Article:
Rather than a rural surge of support, Bush actually earned more than seven out of 10 new votes in the 20 largest counties in Florida. Many of these counties are either Democratic strongholds – such as Miami-Dade, Broward, and Palm Beach – or they are swing counties, such as Orange, Hillsborough, and Duval.

Many of these large counties saw substantially more newly registered Democrats than Republicans. For example, in Orange County, a swing county home to Orlando, Democrats registered twice as many new voters than Republicans in the years since 2000. In Palm Beach and Broward combined, Democrats registered 111,000 new voters compared with fewer than 20,000 new Republicans.

However, in these three counties combined, Bush turned out about 10,000 more new voters than Kerry, a feat made all the more remarkable given that Kerry improved Democratic turnout in these counties by 21 percent.

No Landslide

Historically, increases like those Bush registered throughout Florida and across much of the country occur when there are huge swings in voting patterns caused by national landslides.

In 1972, for instance, Richard Nixon won millions of votes from Democrats who two elections earlier had supported Lyndon Johnson. But in 2004, the Democratic ticket didn’t suffer a hemorrhage of votes, actually turning out about 5 million more voters nationwide than in 2000.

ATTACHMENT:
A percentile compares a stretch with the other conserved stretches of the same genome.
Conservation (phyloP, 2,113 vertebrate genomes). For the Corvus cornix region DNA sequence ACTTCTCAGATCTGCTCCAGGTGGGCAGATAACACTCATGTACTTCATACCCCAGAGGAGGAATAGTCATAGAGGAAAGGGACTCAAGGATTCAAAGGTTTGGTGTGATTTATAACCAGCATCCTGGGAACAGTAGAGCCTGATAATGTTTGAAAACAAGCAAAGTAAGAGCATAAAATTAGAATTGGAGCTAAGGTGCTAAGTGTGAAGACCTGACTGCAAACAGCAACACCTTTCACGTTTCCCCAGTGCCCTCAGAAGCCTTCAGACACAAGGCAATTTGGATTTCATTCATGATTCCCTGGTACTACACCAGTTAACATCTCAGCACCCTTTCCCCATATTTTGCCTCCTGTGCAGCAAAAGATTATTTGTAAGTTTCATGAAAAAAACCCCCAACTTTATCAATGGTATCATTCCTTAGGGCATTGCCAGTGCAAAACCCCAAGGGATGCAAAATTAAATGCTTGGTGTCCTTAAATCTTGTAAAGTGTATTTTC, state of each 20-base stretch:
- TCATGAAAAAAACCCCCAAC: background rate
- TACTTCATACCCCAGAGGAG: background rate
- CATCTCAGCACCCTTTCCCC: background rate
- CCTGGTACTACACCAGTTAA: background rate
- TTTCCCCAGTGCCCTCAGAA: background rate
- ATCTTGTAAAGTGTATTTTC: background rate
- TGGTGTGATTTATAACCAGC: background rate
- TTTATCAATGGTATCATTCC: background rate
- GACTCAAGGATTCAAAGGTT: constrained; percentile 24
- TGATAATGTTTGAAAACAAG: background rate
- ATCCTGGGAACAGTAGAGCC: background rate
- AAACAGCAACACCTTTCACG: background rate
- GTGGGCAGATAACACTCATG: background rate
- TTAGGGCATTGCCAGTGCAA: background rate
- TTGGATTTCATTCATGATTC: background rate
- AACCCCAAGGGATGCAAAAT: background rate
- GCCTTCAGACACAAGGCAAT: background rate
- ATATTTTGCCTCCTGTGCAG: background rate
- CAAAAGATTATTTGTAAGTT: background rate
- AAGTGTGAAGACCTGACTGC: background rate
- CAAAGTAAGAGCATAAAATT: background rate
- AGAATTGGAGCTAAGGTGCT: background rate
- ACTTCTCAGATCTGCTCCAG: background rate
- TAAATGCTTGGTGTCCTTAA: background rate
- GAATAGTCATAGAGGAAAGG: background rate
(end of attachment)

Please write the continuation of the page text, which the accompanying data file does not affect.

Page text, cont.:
Nor was that the case in Florida. In county after county in Florida, Bush achieved statistically stunning gains even as Kerry more than held his own. Bush earned nearly 35 percent more votes statewide than he did in 2000, which was already a huge surge for Bush over Bob Dole’s 1996 Florida turnout.

Contrary to assertions in the flawed Post article, the most surprising numbers actually don’t come from small rural counties in the state, but rather from large counties, including Orange county (mentioned above), Hillsborough (Tampa), Brevard (Cape Canaveral), Duval (Jacksonville), Polk (next to Orange county), and heavily Democratic Leon (Tallahassee) and Alachua (Gainesville). These are not tiny Dixiecrat counties with longtime registered Democrats who haven’t voted Democratic in years.

Rather, these seven counties have large, diverse populations that collectively saw Bush turn out 1,025,493 votes, exceeding the 946,420 registered Republicans. In these counties, Bush turned out nearly twice as many new votes than the number of newly registered Republicans. In these same counties, Kerry got more than 200,000 new votes, meaning that Bush’s tally can’t be attributed to crossover Democrats.

While Bush’s totals are not statistically impossible, they do raise eyebrows. Our question was: where did these gains come from? We are not claiming that the surprising numbers are evidence of fraud, but we do believe the tallies deserve an honest and independent review.

It also should be the job of journalists to probe questions as significant as the integrity of the U.S. voting system, not to simply belittle those who raise legitimate questions. The fact that Internet journals and blogs are doing more to examine these concerns than wealthy news organizations like the Washington Post is another indictment of the nation’s mainstream press.